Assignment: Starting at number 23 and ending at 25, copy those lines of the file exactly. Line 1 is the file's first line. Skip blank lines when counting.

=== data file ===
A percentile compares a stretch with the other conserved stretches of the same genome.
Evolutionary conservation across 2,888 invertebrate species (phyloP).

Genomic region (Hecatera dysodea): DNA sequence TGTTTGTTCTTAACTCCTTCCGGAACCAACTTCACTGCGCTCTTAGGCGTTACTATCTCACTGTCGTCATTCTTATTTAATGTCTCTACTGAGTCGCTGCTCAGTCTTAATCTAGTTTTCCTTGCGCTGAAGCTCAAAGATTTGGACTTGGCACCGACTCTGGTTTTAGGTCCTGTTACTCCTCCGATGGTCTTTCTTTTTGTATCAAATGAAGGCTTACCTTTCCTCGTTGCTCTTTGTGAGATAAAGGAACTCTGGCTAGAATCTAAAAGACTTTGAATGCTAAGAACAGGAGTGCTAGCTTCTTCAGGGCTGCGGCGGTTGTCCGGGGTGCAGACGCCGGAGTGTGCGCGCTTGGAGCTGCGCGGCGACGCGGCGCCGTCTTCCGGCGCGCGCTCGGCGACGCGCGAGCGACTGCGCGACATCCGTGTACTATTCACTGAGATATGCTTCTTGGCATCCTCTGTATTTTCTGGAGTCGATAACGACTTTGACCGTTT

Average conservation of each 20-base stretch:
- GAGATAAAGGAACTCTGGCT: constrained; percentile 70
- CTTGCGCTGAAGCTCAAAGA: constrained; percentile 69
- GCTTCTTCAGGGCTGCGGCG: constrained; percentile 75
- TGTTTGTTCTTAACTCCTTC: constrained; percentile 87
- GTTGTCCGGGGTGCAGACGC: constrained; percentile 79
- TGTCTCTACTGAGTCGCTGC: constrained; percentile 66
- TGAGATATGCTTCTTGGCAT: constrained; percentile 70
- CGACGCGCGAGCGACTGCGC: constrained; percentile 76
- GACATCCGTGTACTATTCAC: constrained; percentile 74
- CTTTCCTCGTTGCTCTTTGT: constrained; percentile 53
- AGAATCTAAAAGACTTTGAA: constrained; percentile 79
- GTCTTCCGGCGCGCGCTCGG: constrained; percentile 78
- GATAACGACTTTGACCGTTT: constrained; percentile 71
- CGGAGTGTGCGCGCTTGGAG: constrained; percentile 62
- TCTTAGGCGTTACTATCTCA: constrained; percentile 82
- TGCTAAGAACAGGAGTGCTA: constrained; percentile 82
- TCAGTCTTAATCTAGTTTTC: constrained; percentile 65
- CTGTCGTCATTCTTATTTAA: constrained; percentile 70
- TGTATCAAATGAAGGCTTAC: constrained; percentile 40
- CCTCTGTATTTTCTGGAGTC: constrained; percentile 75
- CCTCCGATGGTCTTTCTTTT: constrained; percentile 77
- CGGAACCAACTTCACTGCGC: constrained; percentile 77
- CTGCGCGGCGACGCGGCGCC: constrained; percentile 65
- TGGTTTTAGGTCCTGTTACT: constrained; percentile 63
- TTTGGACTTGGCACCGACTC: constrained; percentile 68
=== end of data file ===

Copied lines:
- TGTATCAAATGAAGGCTTAC: constrained; percentile 40
- CCTCTGTATTTTCTGGAGTC: constrained; percentile 75
- CCTCCGATGGTCTTTCTTTT: constrained; percentile 77